Close-up photography is one of the most accessible forms of photography because we are literally surrounded by potential subjects. While it includes macro photography, you don’t have to use a macro lens or capture subjects at life-size or bigger for an image to qualify as a close-up image. It simply means going closer than normal to capture interesting images.
Here are 6 key points to keep in mind when shooting close-up photography.
We often think that we need to go to exotic places to shoot award-winning images, but there are potential close-up subjects all around us and it’s a great form of photography.
So the first step is to think about the type of subject that interests you. If you’re a keen cyclist, it may be that you are drawn to photographing the derailleur of your prized ride. Or perhaps the colored threads and bobbins in a sewing box are your muse?
Food and kitchen objects can also make great subjects, but the most popular tend to be flora and fauna.
All of these can be found in your own home or garden.
It’s nice to do a little research before going to shoot whatever it is that you’re shooting. For example, if you’re shooting spiders do some research about what time of the day they’re out the most.
Some animals like butterflies may also be easier to photograph when they are just waking up, before they really get going. So you need to know where they spend the night to catch them first thing in the morning.
Similarly, if you’re photographing plants, you need to research where they grow and at what time of the year they look their best.
3. Don’t forget and use the traditional rules of photography
Composition is another element of photography that is easy to forget when we’re concentrating on capturing the finer details of an unusual subject. However, it’s just as important to remember the traditional rules of composition when you’re shooting close-up images as it is for landscape photography.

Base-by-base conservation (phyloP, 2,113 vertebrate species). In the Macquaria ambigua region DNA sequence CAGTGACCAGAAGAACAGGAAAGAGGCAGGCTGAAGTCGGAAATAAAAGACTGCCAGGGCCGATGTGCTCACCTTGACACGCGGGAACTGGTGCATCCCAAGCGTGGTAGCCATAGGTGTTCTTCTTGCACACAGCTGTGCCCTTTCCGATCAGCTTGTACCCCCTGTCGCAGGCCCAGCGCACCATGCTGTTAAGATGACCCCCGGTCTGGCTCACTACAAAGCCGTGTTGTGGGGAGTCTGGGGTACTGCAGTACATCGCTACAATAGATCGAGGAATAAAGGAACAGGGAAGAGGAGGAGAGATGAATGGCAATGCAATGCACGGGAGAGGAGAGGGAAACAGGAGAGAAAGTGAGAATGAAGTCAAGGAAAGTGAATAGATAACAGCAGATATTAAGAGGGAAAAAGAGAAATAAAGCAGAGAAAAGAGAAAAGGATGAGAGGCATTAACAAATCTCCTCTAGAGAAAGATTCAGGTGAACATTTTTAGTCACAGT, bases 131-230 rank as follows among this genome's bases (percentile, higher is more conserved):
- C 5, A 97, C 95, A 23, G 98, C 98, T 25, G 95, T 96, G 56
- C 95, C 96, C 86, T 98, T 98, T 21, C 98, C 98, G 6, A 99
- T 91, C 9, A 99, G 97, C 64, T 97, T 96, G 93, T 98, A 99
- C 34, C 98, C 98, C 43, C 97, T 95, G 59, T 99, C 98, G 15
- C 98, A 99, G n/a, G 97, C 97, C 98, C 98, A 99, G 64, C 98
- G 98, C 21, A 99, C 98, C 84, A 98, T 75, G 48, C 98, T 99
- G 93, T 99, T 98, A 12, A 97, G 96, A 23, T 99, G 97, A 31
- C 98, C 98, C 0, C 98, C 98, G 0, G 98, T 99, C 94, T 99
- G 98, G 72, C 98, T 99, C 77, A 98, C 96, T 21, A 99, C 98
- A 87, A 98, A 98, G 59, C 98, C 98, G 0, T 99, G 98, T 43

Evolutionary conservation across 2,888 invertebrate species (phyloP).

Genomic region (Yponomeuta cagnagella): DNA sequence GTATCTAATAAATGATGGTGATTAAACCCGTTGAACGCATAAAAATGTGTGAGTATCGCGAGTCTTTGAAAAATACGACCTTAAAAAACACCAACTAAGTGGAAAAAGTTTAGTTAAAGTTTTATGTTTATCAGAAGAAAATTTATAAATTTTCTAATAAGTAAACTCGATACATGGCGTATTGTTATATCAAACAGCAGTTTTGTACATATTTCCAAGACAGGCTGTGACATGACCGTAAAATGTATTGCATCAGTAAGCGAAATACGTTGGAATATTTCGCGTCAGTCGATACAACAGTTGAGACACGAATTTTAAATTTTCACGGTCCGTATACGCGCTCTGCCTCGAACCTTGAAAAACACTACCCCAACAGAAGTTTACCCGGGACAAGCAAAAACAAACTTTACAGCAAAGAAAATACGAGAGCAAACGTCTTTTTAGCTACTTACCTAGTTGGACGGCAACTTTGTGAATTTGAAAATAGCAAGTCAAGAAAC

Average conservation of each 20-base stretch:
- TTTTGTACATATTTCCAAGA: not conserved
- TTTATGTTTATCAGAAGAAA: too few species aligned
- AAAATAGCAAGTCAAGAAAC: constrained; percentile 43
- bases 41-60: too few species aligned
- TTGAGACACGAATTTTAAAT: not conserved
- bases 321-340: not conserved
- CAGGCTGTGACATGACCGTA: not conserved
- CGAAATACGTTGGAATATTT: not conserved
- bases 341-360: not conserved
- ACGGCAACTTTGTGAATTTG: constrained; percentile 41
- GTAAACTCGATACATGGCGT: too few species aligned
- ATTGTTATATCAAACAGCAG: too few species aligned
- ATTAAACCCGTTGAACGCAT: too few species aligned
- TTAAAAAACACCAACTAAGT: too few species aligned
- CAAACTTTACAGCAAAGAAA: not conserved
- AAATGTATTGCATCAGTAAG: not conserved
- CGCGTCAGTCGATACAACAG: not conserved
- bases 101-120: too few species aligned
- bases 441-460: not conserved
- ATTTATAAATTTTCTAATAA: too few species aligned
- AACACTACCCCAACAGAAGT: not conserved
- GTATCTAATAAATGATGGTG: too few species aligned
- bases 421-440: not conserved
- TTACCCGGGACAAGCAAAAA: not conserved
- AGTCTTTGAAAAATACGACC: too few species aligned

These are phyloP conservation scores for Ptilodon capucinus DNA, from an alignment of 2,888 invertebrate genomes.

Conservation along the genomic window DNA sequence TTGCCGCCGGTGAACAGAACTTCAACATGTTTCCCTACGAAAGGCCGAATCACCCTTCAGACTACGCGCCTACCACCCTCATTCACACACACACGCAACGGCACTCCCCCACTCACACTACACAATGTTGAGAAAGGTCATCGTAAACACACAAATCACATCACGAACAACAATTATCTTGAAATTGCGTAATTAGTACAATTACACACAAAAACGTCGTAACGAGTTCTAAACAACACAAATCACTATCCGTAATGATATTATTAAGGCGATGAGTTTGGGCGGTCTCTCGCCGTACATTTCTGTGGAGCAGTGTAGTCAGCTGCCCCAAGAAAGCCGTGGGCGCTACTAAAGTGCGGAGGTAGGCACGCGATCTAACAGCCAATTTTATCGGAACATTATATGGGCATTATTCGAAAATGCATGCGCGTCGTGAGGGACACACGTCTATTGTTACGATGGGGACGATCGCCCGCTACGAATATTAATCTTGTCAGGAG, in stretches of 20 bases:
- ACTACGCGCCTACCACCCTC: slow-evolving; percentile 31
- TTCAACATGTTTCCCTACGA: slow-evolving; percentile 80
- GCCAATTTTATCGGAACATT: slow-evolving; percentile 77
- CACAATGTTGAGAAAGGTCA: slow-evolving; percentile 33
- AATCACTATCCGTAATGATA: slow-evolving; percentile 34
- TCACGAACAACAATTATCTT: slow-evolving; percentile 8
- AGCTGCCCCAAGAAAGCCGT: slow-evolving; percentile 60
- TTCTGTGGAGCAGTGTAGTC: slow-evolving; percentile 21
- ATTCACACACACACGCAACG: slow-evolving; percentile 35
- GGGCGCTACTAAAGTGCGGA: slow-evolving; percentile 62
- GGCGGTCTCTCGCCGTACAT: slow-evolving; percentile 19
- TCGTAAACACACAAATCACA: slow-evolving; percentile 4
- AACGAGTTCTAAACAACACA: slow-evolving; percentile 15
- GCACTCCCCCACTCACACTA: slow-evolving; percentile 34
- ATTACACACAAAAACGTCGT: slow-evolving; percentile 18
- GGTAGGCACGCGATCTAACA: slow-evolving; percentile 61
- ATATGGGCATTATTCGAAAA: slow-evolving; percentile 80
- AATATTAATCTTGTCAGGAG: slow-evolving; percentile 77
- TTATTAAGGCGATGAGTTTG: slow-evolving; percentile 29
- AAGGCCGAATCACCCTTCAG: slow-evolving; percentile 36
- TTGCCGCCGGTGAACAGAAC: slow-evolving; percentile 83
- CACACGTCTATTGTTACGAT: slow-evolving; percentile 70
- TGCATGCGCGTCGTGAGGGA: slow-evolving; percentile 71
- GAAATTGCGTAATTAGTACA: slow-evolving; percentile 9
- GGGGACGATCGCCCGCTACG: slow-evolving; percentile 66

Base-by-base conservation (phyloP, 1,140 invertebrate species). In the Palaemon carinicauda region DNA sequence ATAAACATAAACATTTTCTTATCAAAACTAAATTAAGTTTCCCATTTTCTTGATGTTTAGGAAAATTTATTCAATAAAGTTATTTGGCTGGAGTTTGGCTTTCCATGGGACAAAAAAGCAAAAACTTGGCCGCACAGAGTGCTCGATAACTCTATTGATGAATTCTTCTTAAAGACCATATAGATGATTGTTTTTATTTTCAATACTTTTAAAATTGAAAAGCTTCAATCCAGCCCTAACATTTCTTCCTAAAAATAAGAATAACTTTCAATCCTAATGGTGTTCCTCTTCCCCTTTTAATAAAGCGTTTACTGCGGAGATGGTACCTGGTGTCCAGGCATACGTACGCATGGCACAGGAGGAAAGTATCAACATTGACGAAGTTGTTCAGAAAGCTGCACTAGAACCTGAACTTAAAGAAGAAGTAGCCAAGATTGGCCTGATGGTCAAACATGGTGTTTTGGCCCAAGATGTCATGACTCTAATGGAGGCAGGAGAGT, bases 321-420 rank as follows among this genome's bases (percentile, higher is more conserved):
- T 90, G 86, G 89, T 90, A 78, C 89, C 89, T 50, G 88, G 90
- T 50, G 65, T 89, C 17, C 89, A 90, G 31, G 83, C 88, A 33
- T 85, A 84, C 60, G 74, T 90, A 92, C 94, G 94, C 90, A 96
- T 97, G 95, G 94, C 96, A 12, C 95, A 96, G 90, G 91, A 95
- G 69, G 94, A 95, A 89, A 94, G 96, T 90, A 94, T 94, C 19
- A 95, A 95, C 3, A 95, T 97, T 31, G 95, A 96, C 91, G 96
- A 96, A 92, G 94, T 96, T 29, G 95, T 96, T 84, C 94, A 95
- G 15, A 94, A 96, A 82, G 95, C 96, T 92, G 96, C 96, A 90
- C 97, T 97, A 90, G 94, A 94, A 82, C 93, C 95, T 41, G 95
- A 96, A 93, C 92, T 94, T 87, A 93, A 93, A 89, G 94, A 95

4. Take control of focus and depth of field
One of the trickiest aspects of close-up photography is getting the most important part of the subject sharp. That’s because the closer you get to your subject, the shallower the depth of field becomes.
This means it’s vital to focus on the right point in the scene. Autofocus systems are good, but I recommend to focus manually when shooting a non-moving subject close-up.
If you’re using a DSLR, it’s usually a good idea to switch to live view mode to see the subject on the screen on the back of the camera.
Also, magnify the on-screen image so you can see the very small details and ensure that the focus is exactly where you want it.
If you find that you can’t get enough of your subject in focus, use focus stacking. Focus stacking is a technique in which you shoot a series of images with different focus points before merging them into one composite image.
5. Steady your camera and your subject
When you get very close to a subject any movements become magnified so it’s vital that both your camera and the subject are motionless. Ideally, your camera should be on a tripod, but other supports are also very useful.Keeping a fragile plant still in a breeze is a bit trickier. You may need to construct some form of windbreak
6. Balance Light and exposure
Small objects that are close to the ground often look quite dark compared to their surroundings and you may need to add a little light. This can be difficult if you’re shooting very close to your subject and there’s not much space between the lens and the subject, but there are lots of macro lights and ring lights available.
Small constant light sources that use LEDs can be really useful.